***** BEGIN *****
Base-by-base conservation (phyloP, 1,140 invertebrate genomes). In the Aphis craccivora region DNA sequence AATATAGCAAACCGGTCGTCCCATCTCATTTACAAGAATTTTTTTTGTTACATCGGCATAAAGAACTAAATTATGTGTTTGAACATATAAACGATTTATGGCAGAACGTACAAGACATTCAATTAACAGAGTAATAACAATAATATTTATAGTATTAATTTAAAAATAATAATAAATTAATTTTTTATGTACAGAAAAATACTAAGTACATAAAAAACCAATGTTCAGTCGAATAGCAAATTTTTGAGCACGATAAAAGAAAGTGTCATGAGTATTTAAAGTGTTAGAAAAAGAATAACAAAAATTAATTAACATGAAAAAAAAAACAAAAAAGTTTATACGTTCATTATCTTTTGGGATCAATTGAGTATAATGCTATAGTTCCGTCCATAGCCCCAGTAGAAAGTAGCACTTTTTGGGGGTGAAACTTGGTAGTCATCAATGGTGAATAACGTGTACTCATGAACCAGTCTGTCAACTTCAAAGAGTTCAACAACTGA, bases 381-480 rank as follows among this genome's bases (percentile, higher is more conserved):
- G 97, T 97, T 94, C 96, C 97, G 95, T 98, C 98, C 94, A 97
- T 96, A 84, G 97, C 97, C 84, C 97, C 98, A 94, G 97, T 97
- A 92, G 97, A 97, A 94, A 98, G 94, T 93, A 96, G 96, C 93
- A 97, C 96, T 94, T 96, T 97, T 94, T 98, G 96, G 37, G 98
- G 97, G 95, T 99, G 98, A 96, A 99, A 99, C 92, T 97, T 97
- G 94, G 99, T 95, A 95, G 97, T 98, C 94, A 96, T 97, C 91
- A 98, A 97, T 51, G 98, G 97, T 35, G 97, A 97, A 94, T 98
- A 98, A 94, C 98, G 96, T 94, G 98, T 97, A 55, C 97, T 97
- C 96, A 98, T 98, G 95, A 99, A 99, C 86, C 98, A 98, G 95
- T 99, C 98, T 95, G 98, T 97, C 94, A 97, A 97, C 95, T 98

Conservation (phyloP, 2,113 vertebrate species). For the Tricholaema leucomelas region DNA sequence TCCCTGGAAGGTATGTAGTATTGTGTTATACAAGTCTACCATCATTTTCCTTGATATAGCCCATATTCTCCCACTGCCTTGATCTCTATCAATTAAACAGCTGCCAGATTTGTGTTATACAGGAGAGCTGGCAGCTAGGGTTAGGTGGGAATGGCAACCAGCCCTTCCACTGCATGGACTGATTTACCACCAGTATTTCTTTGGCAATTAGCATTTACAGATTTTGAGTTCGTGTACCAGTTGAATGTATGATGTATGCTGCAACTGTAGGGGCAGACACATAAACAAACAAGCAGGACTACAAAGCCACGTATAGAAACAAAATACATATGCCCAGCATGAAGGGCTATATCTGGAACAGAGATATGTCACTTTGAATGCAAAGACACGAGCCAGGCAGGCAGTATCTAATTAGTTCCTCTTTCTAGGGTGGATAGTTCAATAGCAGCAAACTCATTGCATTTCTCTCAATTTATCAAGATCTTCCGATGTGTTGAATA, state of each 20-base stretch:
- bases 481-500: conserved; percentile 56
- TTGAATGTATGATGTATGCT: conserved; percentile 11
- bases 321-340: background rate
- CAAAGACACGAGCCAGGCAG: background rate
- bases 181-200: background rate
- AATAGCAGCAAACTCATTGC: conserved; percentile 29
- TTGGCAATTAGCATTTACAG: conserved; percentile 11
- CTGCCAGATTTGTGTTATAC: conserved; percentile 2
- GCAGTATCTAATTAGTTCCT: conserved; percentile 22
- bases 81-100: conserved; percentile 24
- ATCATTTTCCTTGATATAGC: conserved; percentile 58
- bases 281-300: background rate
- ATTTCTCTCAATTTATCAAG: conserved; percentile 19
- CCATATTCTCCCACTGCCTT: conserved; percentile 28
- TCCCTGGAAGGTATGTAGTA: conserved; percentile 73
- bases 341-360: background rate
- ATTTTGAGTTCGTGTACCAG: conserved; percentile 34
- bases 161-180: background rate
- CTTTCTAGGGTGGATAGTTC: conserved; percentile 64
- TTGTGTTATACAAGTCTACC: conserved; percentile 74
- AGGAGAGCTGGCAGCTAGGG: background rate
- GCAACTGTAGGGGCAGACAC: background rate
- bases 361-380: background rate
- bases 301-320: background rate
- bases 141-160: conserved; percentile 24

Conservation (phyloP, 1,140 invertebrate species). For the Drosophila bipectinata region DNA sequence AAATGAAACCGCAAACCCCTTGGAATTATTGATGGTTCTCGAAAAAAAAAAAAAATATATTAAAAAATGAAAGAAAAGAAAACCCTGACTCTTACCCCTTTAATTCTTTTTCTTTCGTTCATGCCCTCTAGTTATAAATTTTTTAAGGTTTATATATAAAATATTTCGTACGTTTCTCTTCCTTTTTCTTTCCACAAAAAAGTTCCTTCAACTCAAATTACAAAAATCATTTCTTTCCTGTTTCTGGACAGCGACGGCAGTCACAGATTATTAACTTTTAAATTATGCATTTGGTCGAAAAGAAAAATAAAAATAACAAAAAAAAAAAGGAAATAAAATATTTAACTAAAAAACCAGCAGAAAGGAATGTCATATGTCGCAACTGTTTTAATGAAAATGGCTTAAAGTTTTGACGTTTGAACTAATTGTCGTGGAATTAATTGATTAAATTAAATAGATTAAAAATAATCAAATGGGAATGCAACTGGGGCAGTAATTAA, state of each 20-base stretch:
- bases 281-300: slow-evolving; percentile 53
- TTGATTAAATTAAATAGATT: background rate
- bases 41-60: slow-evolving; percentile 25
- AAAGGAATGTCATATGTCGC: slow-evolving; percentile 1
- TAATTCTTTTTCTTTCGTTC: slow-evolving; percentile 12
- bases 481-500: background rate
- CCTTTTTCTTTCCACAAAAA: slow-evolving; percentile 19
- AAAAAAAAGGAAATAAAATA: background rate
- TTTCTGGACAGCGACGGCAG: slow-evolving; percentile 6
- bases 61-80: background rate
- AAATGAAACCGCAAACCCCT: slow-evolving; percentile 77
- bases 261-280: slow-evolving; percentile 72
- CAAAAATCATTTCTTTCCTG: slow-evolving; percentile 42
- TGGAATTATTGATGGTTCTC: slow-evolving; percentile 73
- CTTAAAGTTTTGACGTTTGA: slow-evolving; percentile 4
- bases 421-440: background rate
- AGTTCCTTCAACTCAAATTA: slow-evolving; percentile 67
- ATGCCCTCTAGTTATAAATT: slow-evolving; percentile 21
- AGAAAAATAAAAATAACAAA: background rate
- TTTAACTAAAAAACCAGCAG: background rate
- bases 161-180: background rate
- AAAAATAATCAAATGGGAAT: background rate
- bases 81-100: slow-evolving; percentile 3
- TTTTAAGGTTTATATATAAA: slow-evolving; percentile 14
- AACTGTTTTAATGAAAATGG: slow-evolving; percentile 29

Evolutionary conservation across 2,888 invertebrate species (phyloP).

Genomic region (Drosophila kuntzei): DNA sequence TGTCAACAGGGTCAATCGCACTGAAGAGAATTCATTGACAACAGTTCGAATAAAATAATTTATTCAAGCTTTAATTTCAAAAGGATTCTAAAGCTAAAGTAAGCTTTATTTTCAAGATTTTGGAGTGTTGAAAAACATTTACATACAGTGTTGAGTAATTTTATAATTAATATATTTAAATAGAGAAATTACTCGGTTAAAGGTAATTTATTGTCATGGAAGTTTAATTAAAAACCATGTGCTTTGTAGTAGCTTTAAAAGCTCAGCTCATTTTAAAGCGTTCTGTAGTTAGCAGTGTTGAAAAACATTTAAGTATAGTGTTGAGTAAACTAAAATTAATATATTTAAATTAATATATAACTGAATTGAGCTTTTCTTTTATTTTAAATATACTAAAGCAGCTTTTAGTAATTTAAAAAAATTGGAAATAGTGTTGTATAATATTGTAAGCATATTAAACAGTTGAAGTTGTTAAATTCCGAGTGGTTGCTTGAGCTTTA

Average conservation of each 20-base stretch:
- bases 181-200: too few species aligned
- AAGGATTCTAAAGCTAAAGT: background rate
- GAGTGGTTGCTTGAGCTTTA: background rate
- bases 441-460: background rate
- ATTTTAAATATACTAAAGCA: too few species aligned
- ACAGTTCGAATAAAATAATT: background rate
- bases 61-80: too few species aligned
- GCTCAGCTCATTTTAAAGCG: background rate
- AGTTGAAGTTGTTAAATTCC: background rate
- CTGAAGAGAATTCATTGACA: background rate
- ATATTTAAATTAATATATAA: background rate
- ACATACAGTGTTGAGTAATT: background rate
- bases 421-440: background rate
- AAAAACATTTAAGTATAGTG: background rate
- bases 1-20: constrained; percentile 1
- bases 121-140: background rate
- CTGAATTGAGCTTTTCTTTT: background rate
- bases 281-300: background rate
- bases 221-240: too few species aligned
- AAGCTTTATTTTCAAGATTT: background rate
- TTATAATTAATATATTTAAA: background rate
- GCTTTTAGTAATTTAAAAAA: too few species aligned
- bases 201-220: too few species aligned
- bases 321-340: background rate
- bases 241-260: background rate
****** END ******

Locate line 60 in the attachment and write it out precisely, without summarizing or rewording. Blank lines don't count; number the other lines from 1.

- AAAAATAATCAAATGGGAAT: background rate